Philippians 4:11

Philippians 4:11

Not that I speak in respect of want
Either of want of will in them; of their slowness and backwardness in their care of him, postponing him to others, caring for him last of all; this gave him no uneasiness, he did not take it ill, knowing and owning himself to be less than the least of all saints: or of his own want before this present came; and his sense is, that he did not express himself with so much joy, because of the penury and distress he was in before the things came to him which they sent; for he was not in want; though he had nothing, he possessed all things, and was as happy, and in as comfortable a frame, and in as much content then as now: for I have learned in whatsoever state I am, [therewith] to be
content;
or "to be sufficient", as the Vulgate Latin version renders it; or that that is sufficient for me which I have, as the Syriac version renders it; for the word here used signifies to be self-sufficient, or to have a sufficiency in one's self, which in the strict sense of the phrase is only true of God, who is "El-shaddai", God all-sufficient; but, in a lower sense, is true of such who are contented with their present state and condition, with such things as they have, be they more or less, and think that they have enough, as old Jacob did, ( Genesis 33:11 ) ; and such persons have a sort of an all-sufficiency in them; they are thankful for every thing they have, be it little or more, and in every state, whether of adversity or prosperity; and quietly and patiently submit to the will of God, and cheerfully take and bear whatever is assigned them as their portion; and such an one was the apostle: he was not only content with food and raiment, and such things as he had, but even when he had nothing at all; when he had neither bread to eat nor clothes to wear; when he was in hunger and thirst, in cold and nakedness, as was sometimes his case; and therefore he does not say here, that he had learnt to be content with such things as he had, but (en oiv eimi) , "in what I am": and this he had not by nature, but by grace; it was not natural, but adventitious to him; it was not what he had acquired by his industry, but what he had "learned"; and that not in the school of nature and reason, while an unregenerate man; nor at the feet of Gamaliel, while he was training up under him in the law of Moses, and in the traditions of the elders; but he learned it of God, and was taught it by the revelation of Christ, and under the teachings of the Spirit of God, and that in the school of affliction, by a train of experiences, of many sorrows, afflictions, and distresses; for this lesson is learned quite contrary to all the rules and reasons among men, not by prosperity, but by adversity: many are the things that may excite and encourage to the exercise of this heavenly grace, where it is wrought; as the consideration of the unalterable will of God, according to which every man's state and condition is settled, and therefore what God has made crooked can never be made straight; and of our case when we came into the world, and what that will be when we go out of it, naked and bare of this world's things; and of our unworthiness of the least mercy at the hand of God: add to which, the consideration of God being our portion and exceeding great reward; of having an interest in Christ and all things in him; and of the profits and pleasures of a life of contentment; and of the promises which God has made to such; and of the future glory and happiness which will shortly be enjoyed: so that a believer may say, who has the smallest pittance of earthly enjoyments, this, with a covenant God, with an interest in Christ, with grace here and heaven hereafter, is enough.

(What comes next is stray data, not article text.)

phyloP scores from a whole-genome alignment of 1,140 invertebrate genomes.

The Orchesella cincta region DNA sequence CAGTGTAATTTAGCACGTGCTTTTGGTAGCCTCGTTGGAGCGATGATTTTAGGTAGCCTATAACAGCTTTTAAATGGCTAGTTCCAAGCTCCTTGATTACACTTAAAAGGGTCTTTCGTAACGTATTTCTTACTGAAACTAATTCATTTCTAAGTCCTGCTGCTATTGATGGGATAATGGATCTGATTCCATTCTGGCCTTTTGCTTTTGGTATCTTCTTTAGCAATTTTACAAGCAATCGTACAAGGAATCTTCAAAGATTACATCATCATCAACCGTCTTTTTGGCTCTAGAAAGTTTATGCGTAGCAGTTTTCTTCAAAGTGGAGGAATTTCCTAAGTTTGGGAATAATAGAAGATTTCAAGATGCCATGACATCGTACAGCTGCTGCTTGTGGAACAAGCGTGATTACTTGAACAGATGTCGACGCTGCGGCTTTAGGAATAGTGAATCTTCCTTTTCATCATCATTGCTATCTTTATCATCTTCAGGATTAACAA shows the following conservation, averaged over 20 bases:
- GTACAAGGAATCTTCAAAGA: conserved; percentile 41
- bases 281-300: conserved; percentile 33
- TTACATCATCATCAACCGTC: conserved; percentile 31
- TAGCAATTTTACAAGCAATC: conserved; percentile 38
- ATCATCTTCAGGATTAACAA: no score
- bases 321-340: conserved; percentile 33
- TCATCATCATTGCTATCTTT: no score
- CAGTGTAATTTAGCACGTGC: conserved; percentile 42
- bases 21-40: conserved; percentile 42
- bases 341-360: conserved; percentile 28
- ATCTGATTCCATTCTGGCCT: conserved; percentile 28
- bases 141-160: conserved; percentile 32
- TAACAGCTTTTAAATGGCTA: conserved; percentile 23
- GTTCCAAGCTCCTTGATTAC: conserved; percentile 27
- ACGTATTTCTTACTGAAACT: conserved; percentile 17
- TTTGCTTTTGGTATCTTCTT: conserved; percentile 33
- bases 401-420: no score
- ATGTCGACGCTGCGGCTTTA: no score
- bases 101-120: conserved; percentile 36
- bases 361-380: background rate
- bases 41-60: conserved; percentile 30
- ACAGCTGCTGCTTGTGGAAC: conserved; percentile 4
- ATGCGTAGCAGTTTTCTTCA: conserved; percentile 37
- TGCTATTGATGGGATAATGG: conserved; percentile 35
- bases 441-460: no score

Read Philippians 4:11